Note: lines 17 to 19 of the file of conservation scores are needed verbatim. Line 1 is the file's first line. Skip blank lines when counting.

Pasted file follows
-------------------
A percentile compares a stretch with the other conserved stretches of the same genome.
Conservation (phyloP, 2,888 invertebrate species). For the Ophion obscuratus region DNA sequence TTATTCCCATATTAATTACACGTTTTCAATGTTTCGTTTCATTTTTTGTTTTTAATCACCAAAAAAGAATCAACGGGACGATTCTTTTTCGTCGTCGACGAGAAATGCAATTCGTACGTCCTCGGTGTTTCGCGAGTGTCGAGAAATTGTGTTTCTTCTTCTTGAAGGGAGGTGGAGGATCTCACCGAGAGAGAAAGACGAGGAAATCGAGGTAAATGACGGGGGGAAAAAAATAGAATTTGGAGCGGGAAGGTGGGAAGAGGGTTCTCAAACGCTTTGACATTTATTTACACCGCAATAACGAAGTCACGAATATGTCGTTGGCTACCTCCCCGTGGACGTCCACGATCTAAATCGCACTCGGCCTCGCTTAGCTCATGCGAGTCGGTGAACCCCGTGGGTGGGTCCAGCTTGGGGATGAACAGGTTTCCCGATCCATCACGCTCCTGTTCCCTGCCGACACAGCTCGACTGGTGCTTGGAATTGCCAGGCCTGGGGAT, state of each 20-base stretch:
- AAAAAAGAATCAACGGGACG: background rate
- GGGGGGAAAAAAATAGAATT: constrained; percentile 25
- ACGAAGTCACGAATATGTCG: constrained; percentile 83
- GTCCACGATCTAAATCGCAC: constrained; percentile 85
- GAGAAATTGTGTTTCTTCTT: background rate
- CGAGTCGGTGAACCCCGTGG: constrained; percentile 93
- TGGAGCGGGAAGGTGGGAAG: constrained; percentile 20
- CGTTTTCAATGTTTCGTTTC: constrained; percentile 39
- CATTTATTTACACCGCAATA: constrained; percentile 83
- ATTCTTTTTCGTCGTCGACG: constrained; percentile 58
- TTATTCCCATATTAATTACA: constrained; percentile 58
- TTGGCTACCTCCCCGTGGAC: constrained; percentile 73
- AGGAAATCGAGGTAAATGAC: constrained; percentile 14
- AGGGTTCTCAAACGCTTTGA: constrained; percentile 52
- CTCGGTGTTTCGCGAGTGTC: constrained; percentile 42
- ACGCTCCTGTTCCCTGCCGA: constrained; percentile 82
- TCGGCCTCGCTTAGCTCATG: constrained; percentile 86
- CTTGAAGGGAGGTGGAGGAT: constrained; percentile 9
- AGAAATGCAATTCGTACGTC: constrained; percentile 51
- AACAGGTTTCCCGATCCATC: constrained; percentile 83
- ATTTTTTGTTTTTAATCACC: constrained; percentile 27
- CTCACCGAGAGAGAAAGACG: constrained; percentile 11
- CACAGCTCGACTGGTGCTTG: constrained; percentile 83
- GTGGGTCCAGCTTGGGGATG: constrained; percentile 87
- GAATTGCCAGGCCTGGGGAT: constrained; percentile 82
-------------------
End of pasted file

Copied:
- CTCGGTGTTTCGCGAGTGTC: constrained; percentile 42
- ACGCTCCTGTTCCCTGCCGA: constrained; percentile 82
- TCGGCCTCGCTTAGCTCATG: constrained; percentile 86